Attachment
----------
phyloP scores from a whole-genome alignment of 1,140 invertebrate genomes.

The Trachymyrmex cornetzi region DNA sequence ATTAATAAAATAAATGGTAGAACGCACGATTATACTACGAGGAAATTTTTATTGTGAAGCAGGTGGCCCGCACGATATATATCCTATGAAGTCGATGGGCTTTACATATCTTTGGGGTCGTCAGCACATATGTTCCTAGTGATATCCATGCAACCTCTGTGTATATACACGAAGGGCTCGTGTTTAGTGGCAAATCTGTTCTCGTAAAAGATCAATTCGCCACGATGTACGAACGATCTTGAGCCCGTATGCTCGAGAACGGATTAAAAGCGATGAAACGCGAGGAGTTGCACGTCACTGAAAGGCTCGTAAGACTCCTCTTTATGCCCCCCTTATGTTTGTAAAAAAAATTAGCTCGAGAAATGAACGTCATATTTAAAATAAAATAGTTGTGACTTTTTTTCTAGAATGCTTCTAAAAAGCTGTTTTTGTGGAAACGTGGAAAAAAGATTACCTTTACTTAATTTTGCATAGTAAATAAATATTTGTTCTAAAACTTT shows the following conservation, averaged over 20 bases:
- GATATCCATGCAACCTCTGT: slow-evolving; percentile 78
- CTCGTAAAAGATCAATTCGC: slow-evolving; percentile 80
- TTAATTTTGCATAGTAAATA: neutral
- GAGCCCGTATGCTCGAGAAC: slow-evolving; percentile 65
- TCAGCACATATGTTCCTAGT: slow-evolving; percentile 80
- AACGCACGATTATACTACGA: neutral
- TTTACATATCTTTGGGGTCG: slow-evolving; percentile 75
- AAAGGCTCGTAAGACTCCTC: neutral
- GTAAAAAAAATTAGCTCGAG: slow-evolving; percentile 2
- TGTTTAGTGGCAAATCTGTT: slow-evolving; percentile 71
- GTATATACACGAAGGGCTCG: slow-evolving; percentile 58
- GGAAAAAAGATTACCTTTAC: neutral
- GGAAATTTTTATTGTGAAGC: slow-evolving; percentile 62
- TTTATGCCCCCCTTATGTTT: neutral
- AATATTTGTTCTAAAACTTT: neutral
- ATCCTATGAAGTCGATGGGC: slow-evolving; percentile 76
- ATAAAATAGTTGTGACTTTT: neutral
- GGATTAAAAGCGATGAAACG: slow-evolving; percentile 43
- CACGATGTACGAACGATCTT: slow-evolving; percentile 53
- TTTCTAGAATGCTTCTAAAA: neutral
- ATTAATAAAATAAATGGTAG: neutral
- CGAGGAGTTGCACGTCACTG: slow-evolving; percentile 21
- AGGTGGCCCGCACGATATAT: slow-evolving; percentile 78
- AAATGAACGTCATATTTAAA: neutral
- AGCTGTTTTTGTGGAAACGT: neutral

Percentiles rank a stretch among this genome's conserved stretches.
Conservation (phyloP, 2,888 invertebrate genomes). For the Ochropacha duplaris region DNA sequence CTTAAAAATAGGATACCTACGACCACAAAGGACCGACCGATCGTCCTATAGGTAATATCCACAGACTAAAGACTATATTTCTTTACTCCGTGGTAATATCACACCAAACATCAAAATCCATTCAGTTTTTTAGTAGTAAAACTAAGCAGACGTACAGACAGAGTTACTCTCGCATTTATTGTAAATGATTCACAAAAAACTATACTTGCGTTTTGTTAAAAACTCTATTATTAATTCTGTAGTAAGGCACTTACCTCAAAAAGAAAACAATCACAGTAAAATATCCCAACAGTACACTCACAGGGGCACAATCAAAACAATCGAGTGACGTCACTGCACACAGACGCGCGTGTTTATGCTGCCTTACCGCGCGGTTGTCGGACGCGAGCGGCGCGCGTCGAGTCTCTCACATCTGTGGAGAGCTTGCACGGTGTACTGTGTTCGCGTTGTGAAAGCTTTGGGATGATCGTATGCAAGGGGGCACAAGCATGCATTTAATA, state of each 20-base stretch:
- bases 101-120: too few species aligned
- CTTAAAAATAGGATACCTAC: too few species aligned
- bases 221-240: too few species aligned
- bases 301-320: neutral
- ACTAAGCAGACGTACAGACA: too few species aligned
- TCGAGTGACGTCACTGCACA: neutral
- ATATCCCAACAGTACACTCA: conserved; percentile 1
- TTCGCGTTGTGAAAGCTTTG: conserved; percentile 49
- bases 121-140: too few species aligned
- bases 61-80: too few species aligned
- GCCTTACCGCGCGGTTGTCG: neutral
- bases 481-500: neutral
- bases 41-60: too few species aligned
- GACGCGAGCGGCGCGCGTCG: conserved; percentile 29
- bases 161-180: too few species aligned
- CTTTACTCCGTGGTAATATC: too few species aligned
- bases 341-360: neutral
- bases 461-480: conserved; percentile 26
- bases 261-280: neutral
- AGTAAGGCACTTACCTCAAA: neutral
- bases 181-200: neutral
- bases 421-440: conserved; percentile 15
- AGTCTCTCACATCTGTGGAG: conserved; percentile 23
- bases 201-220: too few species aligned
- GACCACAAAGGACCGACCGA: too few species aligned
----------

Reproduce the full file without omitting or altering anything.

phyloP scores from a whole-genome alignment of 1,140 invertebrate genomes.

The Trachymyrmex cornetzi region DNA sequence ATTAATAAAATAAATGGTAGAACGCACGATTATACTACGAGGAAATTTTTATTGTGAAGCAGGTGGCCCGCACGATATATATCCTATGAAGTCGATGGGCTTTACATATCTTTGGGGTCGTCAGCACATATGTTCCTAGTGATATCCATGCAACCTCTGTGTATATACACGAAGGGCTCGTGTTTAGTGGCAAATCTGTTCTCGTAAAAGATCAATTCGCCACGATGTACGAACGATCTTGAGCCCGTATGCTCGAGAACGGATTAAAAGCGATGAAACGCGAGGAGTTGCACGTCACTGAAAGGCTCGTAAGACTCCTCTTTATGCCCCCCTTATGTTTGTAAAAAAAATTAGCTCGAGAAATGAACGTCATATTTAAAATAAAATAGTTGTGACTTTTTTTCTAGAATGCTTCTAAAAAGCTGTTTTTGTGGAAACGTGGAAAAAAGATTACCTTTACTTAATTTTGCATAGTAAATAAATATTTGTTCTAAAACTTT shows the following conservation, averaged over 20 bases:
- GATATCCATGCAACCTCTGT: slow-evolving; percentile 78
- CTCGTAAAAGATCAATTCGC: slow-evolving; percentile 80
- TTAATTTTGCATAGTAAATA: neutral
- GAGCCCGTATGCTCGAGAAC: slow-evolving; percentile 65
- TCAGCACATATGTTCCTAGT: slow-evolving; percentile 80
- AACGCACGATTATACTACGA: neutral
- TTTACATATCTTTGGGGTCG: slow-evolving; percentile 75
- AAAGGCTCGTAAGACTCCTC: neutral
- GTAAAAAAAATTAGCTCGAG: slow-evolving; percentile 2
- TGTTTAGTGGCAAATCTGTT: slow-evolving; percentile 71
- GTATATACACGAAGGGCTCG: slow-evolving; percentile 58
- GGAAAAAAGATTACCTTTAC: neutral
- GGAAATTTTTATTGTGAAGC: slow-evolving; percentile 62
- TTTATGCCCCCCTTATGTTT: neutral
- AATATTTGTTCTAAAACTTT: neutral
- ATCCTATGAAGTCGATGGGC: slow-evolving; percentile 76
- ATAAAATAGTTGTGACTTTT: neutral
- GGATTAAAAGCGATGAAACG: slow-evolving; percentile 43
- CACGATGTACGAACGATCTT: slow-evolving; percentile 53
- TTTCTAGAATGCTTCTAAAA: neutral
- ATTAATAAAATAAATGGTAG: neutral
- CGAGGAGTTGCACGTCACTG: slow-evolving; percentile 21
- AGGTGGCCCGCACGATATAT: slow-evolving; percentile 78
- AAATGAACGTCATATTTAAA: neutral
- AGCTGTTTTTGTGGAAACGT: neutral

Percentiles rank a stretch among this genome's conserved stretches.
Conservation (phyloP, 2,888 invertebrate genomes). For the Ochropacha duplaris region DNA sequence CTTAAAAATAGGATACCTACGACCACAAAGGACCGACCGATCGTCCTATAGGTAATATCCACAGACTAAAGACTATATTTCTTTACTCCGTGGTAATATCACACCAAACATCAAAATCCATTCAGTTTTTTAGTAGTAAAACTAAGCAGACGTACAGACAGAGTTACTCTCGCATTTATTGTAAATGATTCACAAAAAACTATACTTGCGTTTTGTTAAAAACTCTATTATTAATTCTGTAGTAAGGCACTTACCTCAAAAAGAAAACAATCACAGTAAAATATCCCAACAGTACACTCACAGGGGCACAATCAAAACAATCGAGTGACGTCACTGCACACAGACGCGCGTGTTTATGCTGCCTTACCGCGCGGTTGTCGGACGCGAGCGGCGCGCGTCGAGTCTCTCACATCTGTGGAGAGCTTGCACGGTGTACTGTGTTCGCGTTGTGAAAGCTTTGGGATGATCGTATGCAAGGGGGCACAAGCATGCATTTAATA, state of each 20-base stretch:
- bases 101-120: too few species aligned
- CTTAAAAATAGGATACCTAC: too few species aligned
- bases 221-240: too few species aligned
- bases 301-320: neutral
- ACTAAGCAGACGTACAGACA: too few species aligned
- TCGAGTGACGTCACTGCACA: neutral
- ATATCCCAACAGTACACTCA: conserved; percentile 1
- TTCGCGTTGTGAAAGCTTTG: conserved; percentile 49
- bases 121-140: too few species aligned
- bases 61-80: too few species aligned
- GCCTTACCGCGCGGTTGTCG: neutral
- bases 481-500: neutral
- bases 41-60: too few species aligned
- GACGCGAGCGGCGCGCGTCG: conserved; percentile 29
- bases 161-180: too few species aligned
- CTTTACTCCGTGGTAATATC: too few species aligned
- bases 341-360: neutral
- bases 461-480: conserved; percentile 26
- bases 261-280: neutral
- AGTAAGGCACTTACCTCAAA: neutral
- bases 181-200: neutral
- bases 421-440: conserved; percentile 15
- AGTCTCTCACATCTGTGGAG: conserved; percentile 23
- bases 201-220: too few species aligned
- GACCACAAAGGACCGACCGA: too few species aligned